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the spirit of active goodwill toward others as demonstrated in efforts to promote their welfare. The term is often used interchangeably with charity. Every year vast sums of money are collected for invaluable philanthropic purposes, and an increasing number of people participate in the work of collecting money through highly organized campaigns, the purpose of which is fund-raisingfund-raising,
large-scale soliciting of voluntary contributions, especially in the United States. Fund-raising is widely undertaken by charitable organizations, educational institutions, and political groups to acquire sufficient funds to support their activities.
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. In many countries philanthropy has been incorporated in government policy in the form of tax exemptions for contributions to charitable agencies. It has become so accepted that few now escape the demands of giving, and many important institutions are partly or wholly dependent on it.

In early times, charity was usually prompted by religious faith and helped to assure a reward in an afterlife, a notion found in Egypt many centuries before the Christian era. Throughout history, active participation in philanthropy has been a particular characteristic of Western societies. A traditional philanthropic ideal of Christianity is that of the tithe, which holds that one tenth of a person's income should go to charity. Charity is also important in Islam, Buddhism, and other religions. Foundationsfoundation,
institution through which private wealth is contributed and distributed for public purpose. Foundations have existed since Greek and Roman times, when they honored deities.
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—institutions that distribute private wealth for public purposes—also have an ancient history.

At the end of the 19th cent. it was recognized that corporations could play a part in financing voluntary agencies when the Young Men's Christian Association set a new pattern for raising money: intensive drives over a short period of time, the use of sophisticated techniques to raise money, and an emphasis on corporation donations. Other voluntary agencies soon copied this pattern, and it is still the typical practice for large-scale fundraising. During World War I, coordination of effort became a trend in philanthropic activity. In the United States, this coordination took the form of Community Chestscommunity chest,
cooperative organization of citizens and social welfare agencies in a city. Also known as a united fund, it has two purposes: to raise funds through an annual campaign for its member agencies and to budget the funds raised.
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, which combined a number of charities under one appeal, now known as the United Way.

Today the organization and coordination of philanthropy has eliminated much of the spontaneity of giving. They have also brought about a more rational assessment of ability to give as well as the introduction of scientific methods of ascertaining community and national needs and of raising money. The focus has also shifted from the relief of immediate need to long-term planning to prevent future need.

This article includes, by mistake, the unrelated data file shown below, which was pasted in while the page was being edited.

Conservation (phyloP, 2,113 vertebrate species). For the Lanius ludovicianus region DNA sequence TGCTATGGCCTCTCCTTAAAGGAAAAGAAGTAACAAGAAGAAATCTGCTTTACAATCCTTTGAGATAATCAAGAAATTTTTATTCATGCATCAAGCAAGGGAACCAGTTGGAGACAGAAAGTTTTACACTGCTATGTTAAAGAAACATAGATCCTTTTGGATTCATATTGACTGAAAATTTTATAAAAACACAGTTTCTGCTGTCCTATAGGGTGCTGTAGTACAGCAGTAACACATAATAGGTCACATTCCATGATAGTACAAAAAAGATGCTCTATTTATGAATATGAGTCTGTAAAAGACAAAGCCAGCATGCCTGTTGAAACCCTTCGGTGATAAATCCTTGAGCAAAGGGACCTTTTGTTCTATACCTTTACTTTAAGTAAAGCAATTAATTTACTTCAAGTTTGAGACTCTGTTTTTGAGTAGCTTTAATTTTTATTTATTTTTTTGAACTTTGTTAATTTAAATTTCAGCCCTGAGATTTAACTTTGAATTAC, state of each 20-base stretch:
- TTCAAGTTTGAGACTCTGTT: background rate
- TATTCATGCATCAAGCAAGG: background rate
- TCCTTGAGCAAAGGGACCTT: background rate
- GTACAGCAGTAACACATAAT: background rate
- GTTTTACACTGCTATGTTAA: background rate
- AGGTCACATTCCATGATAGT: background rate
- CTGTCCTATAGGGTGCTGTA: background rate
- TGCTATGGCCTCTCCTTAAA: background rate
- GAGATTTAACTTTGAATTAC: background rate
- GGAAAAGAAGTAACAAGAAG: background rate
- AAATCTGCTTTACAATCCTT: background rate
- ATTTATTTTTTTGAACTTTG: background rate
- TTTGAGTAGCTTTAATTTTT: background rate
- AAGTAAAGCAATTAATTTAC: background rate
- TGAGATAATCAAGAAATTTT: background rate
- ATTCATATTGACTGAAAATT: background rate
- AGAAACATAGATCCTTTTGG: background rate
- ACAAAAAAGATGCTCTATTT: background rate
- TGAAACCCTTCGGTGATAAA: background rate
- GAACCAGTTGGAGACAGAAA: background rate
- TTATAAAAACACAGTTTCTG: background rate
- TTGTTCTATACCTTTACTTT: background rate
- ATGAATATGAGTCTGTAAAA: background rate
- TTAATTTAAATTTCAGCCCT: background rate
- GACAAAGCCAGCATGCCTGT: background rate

Appleseed, Johnny
nickname of John Chapman (c. 1775–1847), who traveled through the Ohio Valley giving away apple seeds and caring for orchards. [Am. Hist.: Collier’s, IV, 569]
Carnegie, Andrew (1835–1919)
steel magnate who believed the rich should administer wealth—for public benefit. [Am. Hist.: Jameson, 83]
19th- and 20th-century family name of American industrialists and philanthropists. [Am. Hist.: NCE, 1159]
Mellon, Andrew (1855–1937)
financier and public official; left large sums for research and art. [Am. Hist.: NCE, 1743]
Rhodes, Cecil (1853–1902) British
imperialist; left millions of pounds for public service; notably, the Rhodes scholarships. [Br. Hist.: NCE, 2316]
Rockefeller, John D(avison)
(1839–1937) American multimillionaire; endowed many institutions. [Am. Hist.: Jameson, 431]
References in periodicals archive ?
The philanthropist paid N293,000 to the management of each of the schools for onward remittance to WAEC.
Roque said it was the Chinese philanthropist who decided to build the rehabilitation center.
UHNW philanthropists in the US are most numerous, most generous and give most frequently, the report points out.
Founder and chief executive of Facebook Mark Zuckerberg and his wife have been ranked not just as America's top charity donor in 2013,but also the youngest according to philanthropists to top the list, according to The
Nasser Al-Rashid is the second billionaire philanthropist to make our list, primarily donating to the causes of higher education and childrenaACAOs welfare.
About Microsoft founder and philanthropist Bill Gates, in particular, she said, he "is using his vast resources to impose his will on the nation and to subvert the democratic process" (Ravitch, 2011, n.
India's biggest philanthropist Azim Premji of Wipro, transferred nearly two billion dollars of his wealth last December to an irrevocable trust that focuses on education and children's health and nutrition.
Summary: A new NBC series, The Philanthropist, is set to premiere based on entrepreneur and philanthropist Bobby Sager who ten years ago created the Sager Family Traveling Foundation & Roadshow aiming to empower leaders in struggling areas.
REMEMBERED: Robert Tressell was buried in Walton; CLASSIC: Tressell's Ragged Trousered Philanthropist
McGregor: Humanitarian, Philanthropist, and Detroit Civic Leader is the biography of the charitable Tracy W.
Heflin also was named Philanthropist of the Year in 2004 by the Association of Professional Fundraisers.
Philanthropist, financial advisor and investment manager William E.